by Barbara Morris
When Ann Weber began working on her current series of monumental sculptures made from recycled cardboard, vitriolic rhetoric about constructing a border wall dominated the news. Trying to grapple with the idea, her research led her in a surprising direction, to Pink Floyd’s 1979 rock concept album which addresses fear and domination, The Wall. A song about abusive schoolmasters appears on the album, and Weber adopted its title, “Happiest Days of Our Lives,” for her recent exhibition at Dolby Chadwick Gallery.
Weber presented large scale freestanding and wall-mounted works created by using her unique technique of bending, twisting, weaving and stapling thick strips of cardboard. The artist mines alleys and trash heaps for interesting boxes, and has taken her dumpster-diving routine on the road to locations such as Rome and Beijing, where she has held artist residencies. Weber draws ideas from the architecture and scenery of the San Pedro area where she now lives. The area has recently provided inspiration for murals and walls covered by the ornate shapes of Gothic-style gang graffiti.
Gothic on Grand (Stick ‘Em Up) (2019) features a pair of sculptures standing about human height, the voluptuous forms of one countered by the angular forms of its more monochromatic partner.Weber always begins with a 2D shape, using the corresponding negative shape to construct the following work, so connections and intersections are a logical result. Weber’s work, with its woven, hand-made quality, springs from the foundation of craft, yet also inhabits the realm of formalism, Brâncusi’s spare modernist sculptures come to mind. The grid pattern created by the voids also speaks the language of Minimalism.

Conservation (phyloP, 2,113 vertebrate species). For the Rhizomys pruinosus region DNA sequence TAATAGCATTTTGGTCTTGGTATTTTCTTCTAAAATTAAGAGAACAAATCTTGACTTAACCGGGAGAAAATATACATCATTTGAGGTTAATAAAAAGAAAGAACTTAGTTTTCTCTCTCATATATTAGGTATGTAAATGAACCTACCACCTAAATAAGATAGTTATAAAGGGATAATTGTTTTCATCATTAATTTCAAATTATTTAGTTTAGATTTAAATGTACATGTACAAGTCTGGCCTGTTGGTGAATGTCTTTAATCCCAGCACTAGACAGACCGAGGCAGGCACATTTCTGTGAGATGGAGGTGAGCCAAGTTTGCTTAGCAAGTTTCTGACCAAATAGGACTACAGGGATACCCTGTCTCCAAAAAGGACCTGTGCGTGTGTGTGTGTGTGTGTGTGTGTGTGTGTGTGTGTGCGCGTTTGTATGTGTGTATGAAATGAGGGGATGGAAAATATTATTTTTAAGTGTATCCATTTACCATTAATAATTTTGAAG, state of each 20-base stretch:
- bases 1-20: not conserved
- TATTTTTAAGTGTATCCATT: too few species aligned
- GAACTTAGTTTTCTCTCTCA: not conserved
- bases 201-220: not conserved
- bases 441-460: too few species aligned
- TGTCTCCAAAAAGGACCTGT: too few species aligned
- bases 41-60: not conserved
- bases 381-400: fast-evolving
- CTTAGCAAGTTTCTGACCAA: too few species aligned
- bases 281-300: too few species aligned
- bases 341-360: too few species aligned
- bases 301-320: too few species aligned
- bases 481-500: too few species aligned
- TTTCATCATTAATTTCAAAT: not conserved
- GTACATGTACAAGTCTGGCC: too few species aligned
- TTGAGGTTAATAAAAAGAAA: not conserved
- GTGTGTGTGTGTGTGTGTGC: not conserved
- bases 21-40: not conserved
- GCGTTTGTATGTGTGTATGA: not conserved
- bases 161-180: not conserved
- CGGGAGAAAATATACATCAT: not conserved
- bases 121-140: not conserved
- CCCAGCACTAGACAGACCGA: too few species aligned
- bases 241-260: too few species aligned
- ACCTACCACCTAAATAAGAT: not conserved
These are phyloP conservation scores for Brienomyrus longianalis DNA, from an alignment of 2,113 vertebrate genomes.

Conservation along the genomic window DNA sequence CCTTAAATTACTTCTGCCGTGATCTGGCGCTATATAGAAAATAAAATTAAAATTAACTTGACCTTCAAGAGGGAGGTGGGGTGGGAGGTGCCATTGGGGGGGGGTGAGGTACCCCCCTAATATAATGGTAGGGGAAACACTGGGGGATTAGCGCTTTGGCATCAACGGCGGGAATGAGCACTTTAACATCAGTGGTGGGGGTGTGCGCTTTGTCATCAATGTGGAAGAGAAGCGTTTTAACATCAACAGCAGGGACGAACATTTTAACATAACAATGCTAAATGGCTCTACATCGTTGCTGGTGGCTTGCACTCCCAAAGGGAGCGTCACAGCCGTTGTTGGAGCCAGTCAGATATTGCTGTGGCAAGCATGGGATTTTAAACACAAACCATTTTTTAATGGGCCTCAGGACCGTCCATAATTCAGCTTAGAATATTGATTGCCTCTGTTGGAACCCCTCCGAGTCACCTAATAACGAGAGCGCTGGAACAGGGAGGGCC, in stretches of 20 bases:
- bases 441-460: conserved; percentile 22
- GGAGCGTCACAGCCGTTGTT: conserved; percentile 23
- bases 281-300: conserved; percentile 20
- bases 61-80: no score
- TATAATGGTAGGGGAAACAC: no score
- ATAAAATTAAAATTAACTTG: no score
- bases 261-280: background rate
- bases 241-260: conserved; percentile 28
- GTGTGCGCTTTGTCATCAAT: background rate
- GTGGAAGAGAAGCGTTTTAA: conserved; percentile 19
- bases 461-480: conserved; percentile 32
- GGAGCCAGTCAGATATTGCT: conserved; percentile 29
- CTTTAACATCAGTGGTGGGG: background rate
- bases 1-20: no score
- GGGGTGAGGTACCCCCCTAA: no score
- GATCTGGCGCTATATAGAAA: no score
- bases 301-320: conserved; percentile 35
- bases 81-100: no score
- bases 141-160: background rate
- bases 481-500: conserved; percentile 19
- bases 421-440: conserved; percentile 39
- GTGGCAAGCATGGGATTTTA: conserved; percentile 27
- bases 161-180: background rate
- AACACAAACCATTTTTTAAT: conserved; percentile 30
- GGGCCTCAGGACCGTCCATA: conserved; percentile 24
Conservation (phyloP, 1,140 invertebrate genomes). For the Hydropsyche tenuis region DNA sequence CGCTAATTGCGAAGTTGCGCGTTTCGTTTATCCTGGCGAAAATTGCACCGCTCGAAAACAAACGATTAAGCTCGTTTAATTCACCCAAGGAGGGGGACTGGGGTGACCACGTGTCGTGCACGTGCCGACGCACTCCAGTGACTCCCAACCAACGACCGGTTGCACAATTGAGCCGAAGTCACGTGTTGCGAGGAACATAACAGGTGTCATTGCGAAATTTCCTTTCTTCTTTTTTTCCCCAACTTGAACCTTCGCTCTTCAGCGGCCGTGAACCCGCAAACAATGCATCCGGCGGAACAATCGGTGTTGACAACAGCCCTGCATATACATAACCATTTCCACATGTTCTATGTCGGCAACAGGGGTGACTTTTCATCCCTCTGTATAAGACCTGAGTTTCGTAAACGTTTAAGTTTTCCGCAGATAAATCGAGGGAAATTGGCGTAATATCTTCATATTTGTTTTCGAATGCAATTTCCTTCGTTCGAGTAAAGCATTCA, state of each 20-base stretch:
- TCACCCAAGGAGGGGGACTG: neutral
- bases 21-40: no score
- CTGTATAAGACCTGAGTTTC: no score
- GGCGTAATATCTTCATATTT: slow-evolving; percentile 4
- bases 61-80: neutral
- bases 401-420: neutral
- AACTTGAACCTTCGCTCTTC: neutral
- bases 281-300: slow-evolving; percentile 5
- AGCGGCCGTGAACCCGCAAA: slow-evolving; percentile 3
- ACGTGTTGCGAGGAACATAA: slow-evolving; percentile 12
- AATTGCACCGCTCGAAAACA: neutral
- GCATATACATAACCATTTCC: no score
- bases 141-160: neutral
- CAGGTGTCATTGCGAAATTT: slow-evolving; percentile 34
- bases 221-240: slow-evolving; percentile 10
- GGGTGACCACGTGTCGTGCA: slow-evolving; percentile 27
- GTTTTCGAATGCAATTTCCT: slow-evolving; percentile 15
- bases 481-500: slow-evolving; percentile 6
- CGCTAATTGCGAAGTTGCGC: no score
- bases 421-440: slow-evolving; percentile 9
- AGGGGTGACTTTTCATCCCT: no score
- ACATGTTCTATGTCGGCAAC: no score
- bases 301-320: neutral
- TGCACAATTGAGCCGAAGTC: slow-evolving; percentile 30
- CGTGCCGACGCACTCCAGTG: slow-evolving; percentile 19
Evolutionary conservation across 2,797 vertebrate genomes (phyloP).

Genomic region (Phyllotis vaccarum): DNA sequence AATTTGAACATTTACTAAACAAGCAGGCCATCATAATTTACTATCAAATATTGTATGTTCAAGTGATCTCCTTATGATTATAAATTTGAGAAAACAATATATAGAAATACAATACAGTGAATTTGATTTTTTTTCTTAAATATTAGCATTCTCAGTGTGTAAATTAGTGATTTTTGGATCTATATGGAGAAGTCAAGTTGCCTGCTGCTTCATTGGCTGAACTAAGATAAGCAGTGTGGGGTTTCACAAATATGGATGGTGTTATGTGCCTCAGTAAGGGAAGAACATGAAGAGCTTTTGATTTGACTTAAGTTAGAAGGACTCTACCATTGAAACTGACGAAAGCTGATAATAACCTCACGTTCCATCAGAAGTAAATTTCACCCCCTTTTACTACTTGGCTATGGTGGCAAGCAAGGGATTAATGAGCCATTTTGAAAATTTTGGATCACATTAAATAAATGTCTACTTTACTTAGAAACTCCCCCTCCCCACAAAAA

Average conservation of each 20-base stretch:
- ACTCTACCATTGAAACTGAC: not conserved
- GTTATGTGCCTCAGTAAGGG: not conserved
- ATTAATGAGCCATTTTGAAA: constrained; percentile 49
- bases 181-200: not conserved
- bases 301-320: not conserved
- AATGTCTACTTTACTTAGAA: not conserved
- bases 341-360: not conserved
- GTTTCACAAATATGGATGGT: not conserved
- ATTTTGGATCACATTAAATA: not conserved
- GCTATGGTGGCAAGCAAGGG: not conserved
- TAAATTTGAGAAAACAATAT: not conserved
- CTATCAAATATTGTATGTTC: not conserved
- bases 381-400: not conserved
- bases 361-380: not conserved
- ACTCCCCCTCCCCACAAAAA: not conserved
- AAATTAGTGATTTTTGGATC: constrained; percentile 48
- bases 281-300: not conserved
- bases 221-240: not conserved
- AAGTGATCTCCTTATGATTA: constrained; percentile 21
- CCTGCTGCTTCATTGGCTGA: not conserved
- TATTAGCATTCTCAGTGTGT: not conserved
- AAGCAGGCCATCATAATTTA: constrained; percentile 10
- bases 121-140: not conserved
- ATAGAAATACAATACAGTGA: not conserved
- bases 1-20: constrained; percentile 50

In the wall-mounted work, Weber expands this pairing into a multiplicity of connections, suggesting bonds to heal, rather than barriers to fracture. Happiest Days of Our Lives #22-27 features flowing, organic shapes, negative spaces of oval and teardrop shapes, flanked with spikier, more assertive forms ending in conical protrusions. Letters and fragments of text emerge. In HDOOL #18-21, Weber emphasizes color, stripes of brick orange, pumpkin, and turquoise, along withgreen gold, creating a joyous, heterogeneous, vibe.
Personages Poetry (2016), a pair cast in bronze, dominates the back room. With an economy of means, Weber suggests the tenderness and fallibility of human relationships, the bronze casting lending the work an element of greater gravitas. Still, the cardboard works retain the endearing marks of the human hand and glow with a warm patina of sun-baked cartons. Weber’s mastery of her unusual medium is so complete that each piece conveys a sense of irrefutable logic, that somehow it was destined to emerge in just this way. Her work reflects a belief in the power of the spirit to overcome adversity and divisiveness, and her enduring optimism is infectious.